Belfast Telegraph

Judge spares man - who was driving while disqualified - from prison after he watched brother dying after road tragedy on day of NW200

A judge has told a motorcyclist with a bad record he was not being sent to prison because on the day he was detected driving whilst disqualified he had tragically witnessed his brother dying in a road accident.

District Judge Liam McNally was speaking at Coleraine Magistrates Court where Grzegorz Cadler (40), of Meetinghouse Avenue, Maghera, was ordered to do 200 hours community service and was banned from the road for the next four years.

Cadler was in court for sentencing on charges of driving whilst disqualified and absence of insurance which he had previously pleaded guilty to.

Cadler, who runs a knife sharpening business, had been riding in a convoy of motorcyclists returning from the North West 200 road races on May 14 last year when his brother Krystian Cadler (20), who was a pillion passenger on another motorbike, was killed after a collision with a vehicle.

After the accident last year at Agivey Road between Aghadowey and Kilrea, Grzegorz Cadler, made an emotional visit to the scene to erect a cross in memory of Krystian and lay flowers.

Now, it has emerged in court, that Grzegorz Cadler was riding a Honda motorcycle that day despite being banned from the road and being uninsured.

A prosecutor said at 5.10pm on Saturday May 14 last year, police attended the scene of a fatal road traffic accident and it emerged the defendant had been travelling behind in a group of motorcyclists returning from the NW200.

The prosecutor said subsequent enquiries revealed the defendant had been disqualified from driving.

Defence barrister Michael Smyth said his client has lived in Northern Ireland for some time and had a number of driving offences and had previously been banned from driving for five years for an excess alcohol offence.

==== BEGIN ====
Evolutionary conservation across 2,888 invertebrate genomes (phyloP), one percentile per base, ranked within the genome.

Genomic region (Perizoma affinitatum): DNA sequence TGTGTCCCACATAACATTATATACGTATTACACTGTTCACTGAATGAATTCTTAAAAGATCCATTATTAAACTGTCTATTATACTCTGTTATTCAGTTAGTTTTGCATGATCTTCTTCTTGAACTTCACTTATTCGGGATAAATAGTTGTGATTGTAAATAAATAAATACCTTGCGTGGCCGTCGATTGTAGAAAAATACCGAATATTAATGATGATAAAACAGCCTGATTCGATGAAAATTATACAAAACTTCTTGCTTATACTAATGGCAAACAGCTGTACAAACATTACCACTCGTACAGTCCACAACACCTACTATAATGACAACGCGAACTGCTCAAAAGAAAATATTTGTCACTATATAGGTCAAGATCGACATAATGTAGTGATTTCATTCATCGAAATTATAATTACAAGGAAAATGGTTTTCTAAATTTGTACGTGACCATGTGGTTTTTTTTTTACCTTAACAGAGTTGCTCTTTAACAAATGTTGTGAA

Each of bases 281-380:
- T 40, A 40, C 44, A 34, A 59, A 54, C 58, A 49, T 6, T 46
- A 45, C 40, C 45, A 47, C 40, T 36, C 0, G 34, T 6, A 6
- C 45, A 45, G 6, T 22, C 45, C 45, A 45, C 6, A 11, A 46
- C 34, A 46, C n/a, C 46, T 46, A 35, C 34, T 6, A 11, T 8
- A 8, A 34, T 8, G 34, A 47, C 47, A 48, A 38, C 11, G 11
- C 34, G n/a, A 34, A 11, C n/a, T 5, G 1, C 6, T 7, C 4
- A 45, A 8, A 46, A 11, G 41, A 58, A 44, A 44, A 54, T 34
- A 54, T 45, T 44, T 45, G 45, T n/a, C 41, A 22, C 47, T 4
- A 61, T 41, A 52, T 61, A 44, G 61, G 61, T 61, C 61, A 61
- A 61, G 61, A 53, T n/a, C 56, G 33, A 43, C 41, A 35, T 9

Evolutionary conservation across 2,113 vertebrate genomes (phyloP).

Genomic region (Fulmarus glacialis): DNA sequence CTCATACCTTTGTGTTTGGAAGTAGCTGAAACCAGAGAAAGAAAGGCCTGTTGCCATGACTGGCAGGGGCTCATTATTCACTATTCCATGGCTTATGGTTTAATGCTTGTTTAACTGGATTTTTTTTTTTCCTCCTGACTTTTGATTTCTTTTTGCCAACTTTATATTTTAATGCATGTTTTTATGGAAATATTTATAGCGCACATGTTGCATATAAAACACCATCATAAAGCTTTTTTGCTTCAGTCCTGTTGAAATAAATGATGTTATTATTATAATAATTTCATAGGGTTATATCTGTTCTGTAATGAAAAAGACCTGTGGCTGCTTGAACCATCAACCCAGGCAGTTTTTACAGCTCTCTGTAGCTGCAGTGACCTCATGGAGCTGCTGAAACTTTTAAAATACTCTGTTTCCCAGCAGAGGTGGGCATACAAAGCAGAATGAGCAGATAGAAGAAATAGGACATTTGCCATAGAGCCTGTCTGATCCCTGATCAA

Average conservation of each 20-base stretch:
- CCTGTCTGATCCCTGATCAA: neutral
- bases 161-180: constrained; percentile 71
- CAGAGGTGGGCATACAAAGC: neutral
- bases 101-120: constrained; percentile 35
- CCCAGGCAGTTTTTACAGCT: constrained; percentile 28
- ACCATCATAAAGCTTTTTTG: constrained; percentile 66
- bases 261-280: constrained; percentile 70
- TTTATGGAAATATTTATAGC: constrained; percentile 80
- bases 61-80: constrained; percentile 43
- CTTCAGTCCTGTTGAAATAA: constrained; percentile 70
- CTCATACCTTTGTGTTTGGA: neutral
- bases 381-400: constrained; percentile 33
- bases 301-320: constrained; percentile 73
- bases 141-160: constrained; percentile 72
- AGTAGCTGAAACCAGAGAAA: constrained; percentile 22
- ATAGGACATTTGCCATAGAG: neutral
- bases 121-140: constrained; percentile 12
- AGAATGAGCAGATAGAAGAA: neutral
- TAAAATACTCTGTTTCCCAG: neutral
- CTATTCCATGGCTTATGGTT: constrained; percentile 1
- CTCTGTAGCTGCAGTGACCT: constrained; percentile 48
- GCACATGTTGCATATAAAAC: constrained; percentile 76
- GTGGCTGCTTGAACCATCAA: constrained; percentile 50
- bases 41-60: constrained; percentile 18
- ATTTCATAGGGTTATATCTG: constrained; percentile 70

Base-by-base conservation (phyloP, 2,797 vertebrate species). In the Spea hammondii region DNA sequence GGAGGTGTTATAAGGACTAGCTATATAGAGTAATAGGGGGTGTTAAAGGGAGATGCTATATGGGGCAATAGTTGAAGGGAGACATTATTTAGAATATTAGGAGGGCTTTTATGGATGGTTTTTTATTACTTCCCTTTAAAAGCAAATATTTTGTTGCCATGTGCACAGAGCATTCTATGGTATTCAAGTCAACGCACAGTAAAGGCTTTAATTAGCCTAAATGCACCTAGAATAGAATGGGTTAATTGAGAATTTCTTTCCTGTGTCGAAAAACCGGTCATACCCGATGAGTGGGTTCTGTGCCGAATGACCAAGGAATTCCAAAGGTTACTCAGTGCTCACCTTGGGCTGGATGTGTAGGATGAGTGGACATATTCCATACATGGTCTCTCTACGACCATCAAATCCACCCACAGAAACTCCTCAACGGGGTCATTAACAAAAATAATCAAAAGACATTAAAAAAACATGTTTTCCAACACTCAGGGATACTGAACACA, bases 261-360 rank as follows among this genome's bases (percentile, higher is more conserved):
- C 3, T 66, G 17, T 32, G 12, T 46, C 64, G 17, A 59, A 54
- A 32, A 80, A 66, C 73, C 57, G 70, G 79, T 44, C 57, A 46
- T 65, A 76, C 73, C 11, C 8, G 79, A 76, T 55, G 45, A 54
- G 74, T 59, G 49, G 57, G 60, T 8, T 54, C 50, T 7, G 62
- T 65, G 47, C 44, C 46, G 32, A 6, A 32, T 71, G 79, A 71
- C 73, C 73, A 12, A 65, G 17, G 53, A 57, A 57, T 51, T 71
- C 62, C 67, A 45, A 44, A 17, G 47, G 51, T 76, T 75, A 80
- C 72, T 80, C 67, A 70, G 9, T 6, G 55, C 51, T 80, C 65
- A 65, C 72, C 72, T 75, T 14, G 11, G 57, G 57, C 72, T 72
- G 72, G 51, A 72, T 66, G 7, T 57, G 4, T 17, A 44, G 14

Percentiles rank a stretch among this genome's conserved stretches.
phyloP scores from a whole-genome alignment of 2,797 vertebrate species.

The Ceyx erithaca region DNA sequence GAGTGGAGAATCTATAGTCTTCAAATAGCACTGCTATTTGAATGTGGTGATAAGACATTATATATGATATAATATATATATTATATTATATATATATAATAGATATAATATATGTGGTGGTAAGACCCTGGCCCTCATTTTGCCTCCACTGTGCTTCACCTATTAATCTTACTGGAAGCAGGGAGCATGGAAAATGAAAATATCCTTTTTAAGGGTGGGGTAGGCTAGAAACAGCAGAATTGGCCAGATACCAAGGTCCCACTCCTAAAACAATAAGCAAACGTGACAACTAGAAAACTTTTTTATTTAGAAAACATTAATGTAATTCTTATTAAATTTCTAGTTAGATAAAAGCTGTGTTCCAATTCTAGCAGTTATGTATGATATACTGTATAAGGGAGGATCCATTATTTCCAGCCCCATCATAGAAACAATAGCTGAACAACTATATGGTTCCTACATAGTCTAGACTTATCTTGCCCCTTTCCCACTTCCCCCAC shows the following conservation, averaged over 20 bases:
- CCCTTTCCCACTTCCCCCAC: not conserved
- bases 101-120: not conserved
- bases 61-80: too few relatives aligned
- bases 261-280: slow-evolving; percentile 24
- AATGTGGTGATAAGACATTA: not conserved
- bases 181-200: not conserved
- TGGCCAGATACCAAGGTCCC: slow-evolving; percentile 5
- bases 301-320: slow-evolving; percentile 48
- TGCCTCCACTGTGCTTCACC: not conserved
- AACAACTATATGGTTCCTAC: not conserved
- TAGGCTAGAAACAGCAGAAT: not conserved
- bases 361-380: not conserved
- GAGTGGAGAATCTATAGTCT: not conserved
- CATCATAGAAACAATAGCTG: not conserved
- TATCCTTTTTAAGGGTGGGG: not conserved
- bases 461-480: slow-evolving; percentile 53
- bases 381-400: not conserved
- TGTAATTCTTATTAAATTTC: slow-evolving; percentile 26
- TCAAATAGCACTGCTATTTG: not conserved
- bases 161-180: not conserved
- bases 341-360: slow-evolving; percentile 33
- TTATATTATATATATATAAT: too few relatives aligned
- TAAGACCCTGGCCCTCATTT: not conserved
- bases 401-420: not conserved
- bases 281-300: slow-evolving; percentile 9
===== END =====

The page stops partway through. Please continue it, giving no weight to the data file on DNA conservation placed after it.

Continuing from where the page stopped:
On the day his brother died, Mr Smyth said the defendant was in no way involved in the collision and instead was following in a convoy.

Mr Smyth said the defendant had previously gone to Poland knowing there had been an earlier court case but was confused about the original five year driving ban.

When he made enquiries with police there, said Mr Smyth, his ban was not on their system and he was issued with a Polish driving licence.

Mr Smyth said the defendant returned to Northern Ireland where he was able to obtain insurance without disclosing his convictions.

On the day of the tragedy last year, Mr Smyth said the defendant "watched his brother being killed on the road in front of him" and he had been "badly affected" by it.

Imposing Community Service, Judge McNally said the only thing stopping him from sending the defendant to prison was that he witnessed his brother dying.

The judge said Grzegorz Cadler had a previous conviction for driving whilst disqualified and four previous excess alcohol convictions and he had breached a suspended jail term.

Judge McNally said he was not convinced that the defendant had done anything other than "cutely" obtaining a Polish licence.

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